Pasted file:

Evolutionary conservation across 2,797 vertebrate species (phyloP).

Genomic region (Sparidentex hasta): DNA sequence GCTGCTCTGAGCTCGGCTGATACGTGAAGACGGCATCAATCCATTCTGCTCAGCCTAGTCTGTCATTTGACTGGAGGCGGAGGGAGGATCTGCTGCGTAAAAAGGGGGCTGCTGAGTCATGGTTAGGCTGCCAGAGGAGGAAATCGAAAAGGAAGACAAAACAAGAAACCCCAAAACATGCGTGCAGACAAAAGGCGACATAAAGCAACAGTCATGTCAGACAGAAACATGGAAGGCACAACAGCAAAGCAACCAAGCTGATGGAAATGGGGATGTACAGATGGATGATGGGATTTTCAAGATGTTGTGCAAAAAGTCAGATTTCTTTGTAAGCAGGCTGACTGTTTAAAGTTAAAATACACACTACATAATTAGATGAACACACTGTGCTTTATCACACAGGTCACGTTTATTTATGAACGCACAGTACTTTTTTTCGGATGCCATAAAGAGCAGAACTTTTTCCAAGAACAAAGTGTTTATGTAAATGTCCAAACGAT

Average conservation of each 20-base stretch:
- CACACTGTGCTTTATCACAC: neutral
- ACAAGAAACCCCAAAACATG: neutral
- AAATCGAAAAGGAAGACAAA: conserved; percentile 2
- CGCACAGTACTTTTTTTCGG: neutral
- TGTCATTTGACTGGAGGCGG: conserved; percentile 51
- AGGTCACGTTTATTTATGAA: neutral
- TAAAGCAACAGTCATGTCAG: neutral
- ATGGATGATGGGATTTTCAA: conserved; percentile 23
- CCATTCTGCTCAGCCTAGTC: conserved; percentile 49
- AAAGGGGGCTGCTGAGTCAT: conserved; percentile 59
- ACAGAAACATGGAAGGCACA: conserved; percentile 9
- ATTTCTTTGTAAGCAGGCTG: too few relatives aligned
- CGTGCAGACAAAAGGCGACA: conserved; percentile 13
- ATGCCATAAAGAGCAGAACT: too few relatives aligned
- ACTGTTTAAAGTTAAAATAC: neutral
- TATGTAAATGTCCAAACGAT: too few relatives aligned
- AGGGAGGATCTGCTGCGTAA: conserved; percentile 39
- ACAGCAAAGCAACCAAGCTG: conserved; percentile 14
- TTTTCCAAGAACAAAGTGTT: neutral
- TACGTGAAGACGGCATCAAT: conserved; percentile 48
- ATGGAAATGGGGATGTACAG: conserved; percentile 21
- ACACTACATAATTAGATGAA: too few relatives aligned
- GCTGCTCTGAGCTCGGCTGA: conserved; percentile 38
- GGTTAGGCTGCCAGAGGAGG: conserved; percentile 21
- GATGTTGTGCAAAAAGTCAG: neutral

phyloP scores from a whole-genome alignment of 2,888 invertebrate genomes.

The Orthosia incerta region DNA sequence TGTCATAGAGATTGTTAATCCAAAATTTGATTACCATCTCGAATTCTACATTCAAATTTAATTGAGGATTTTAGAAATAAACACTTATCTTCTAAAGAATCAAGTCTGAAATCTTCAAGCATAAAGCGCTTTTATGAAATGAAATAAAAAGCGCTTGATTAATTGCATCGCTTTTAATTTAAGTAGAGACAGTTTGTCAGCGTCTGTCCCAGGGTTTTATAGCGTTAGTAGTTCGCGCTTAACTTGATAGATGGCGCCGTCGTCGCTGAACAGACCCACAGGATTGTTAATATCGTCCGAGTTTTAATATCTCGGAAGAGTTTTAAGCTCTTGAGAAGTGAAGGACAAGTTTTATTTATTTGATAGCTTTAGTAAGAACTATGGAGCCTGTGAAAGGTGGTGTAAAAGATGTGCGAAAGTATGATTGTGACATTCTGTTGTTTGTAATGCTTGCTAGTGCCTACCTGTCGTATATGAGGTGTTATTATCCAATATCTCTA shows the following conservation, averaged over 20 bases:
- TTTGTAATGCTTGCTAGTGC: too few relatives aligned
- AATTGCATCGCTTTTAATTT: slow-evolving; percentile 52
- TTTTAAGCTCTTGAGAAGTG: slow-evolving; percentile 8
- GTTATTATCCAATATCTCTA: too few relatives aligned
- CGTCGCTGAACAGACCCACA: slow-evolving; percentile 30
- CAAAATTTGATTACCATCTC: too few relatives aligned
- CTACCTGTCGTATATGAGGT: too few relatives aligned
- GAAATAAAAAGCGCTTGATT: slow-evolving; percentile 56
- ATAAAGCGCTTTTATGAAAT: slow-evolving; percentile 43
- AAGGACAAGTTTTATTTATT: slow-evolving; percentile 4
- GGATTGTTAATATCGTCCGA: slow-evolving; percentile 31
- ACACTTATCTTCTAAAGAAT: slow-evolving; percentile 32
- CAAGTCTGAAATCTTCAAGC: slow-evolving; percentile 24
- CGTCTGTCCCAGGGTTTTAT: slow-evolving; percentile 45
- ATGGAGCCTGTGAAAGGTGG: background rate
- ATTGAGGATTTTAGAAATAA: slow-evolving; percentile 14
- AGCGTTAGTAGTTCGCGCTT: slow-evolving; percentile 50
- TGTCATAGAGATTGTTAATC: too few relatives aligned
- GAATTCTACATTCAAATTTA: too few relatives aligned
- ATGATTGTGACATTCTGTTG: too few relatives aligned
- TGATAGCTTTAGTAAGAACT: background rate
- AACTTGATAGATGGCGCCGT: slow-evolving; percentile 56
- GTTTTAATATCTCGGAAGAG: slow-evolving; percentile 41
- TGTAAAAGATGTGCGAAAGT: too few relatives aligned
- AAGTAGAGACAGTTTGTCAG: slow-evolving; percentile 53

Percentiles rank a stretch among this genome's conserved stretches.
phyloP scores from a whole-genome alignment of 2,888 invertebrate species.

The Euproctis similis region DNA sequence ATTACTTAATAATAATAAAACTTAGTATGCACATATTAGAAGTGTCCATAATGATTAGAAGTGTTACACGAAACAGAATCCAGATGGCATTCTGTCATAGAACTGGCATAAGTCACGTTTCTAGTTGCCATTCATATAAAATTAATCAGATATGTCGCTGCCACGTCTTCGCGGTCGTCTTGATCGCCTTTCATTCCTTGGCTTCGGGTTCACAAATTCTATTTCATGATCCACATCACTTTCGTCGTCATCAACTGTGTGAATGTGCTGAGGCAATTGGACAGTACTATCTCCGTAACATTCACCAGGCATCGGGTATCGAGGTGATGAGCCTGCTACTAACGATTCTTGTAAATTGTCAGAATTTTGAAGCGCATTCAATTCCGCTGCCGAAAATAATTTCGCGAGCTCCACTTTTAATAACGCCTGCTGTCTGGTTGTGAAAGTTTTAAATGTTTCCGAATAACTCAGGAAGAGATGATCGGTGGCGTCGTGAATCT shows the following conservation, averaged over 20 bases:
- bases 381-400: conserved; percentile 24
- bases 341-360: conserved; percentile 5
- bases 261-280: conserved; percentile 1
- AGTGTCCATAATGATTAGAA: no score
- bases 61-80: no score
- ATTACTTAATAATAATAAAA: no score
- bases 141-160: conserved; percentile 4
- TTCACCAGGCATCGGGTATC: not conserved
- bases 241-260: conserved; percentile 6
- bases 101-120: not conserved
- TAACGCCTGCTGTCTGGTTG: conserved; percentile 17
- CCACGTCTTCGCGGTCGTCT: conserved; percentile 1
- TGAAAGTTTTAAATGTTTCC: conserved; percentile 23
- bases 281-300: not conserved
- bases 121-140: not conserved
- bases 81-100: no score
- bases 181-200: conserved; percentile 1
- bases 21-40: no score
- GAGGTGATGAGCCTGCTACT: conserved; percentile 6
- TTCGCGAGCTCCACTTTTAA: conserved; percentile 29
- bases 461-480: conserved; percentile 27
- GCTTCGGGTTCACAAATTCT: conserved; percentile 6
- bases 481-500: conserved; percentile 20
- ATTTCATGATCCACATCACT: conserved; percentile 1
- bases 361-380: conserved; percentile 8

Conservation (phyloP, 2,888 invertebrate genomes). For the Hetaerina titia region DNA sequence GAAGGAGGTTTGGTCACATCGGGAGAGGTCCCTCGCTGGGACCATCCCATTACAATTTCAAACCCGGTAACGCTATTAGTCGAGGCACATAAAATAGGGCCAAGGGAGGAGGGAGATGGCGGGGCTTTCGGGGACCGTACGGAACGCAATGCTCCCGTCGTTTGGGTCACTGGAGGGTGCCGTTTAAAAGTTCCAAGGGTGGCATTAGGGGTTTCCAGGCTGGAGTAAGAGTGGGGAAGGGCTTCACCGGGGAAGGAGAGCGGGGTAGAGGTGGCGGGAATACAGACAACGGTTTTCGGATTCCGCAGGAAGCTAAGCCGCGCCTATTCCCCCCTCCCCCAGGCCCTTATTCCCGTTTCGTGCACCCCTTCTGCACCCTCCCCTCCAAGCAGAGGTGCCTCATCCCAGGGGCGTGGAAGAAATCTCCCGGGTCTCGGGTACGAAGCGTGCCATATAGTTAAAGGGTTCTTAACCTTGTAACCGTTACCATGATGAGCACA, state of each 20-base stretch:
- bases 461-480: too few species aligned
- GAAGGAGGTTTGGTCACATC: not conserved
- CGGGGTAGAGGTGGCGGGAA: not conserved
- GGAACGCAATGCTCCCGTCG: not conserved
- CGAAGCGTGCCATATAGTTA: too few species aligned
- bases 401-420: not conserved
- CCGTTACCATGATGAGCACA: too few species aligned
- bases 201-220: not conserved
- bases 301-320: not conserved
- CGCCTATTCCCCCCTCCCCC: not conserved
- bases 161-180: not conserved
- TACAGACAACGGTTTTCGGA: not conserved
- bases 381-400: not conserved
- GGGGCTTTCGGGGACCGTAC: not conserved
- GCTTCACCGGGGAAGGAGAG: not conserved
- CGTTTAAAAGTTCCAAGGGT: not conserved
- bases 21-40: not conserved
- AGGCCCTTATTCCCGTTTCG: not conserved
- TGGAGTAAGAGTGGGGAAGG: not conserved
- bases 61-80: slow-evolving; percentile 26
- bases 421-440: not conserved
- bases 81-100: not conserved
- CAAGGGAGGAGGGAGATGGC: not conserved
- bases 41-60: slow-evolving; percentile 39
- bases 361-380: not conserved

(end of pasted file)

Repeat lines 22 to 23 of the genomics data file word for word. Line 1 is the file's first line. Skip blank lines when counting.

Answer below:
- TTTTCCAAGAACAAAGTGTT: neutral
- TACGTGAAGACGGCATCAAT: conserved; percentile 48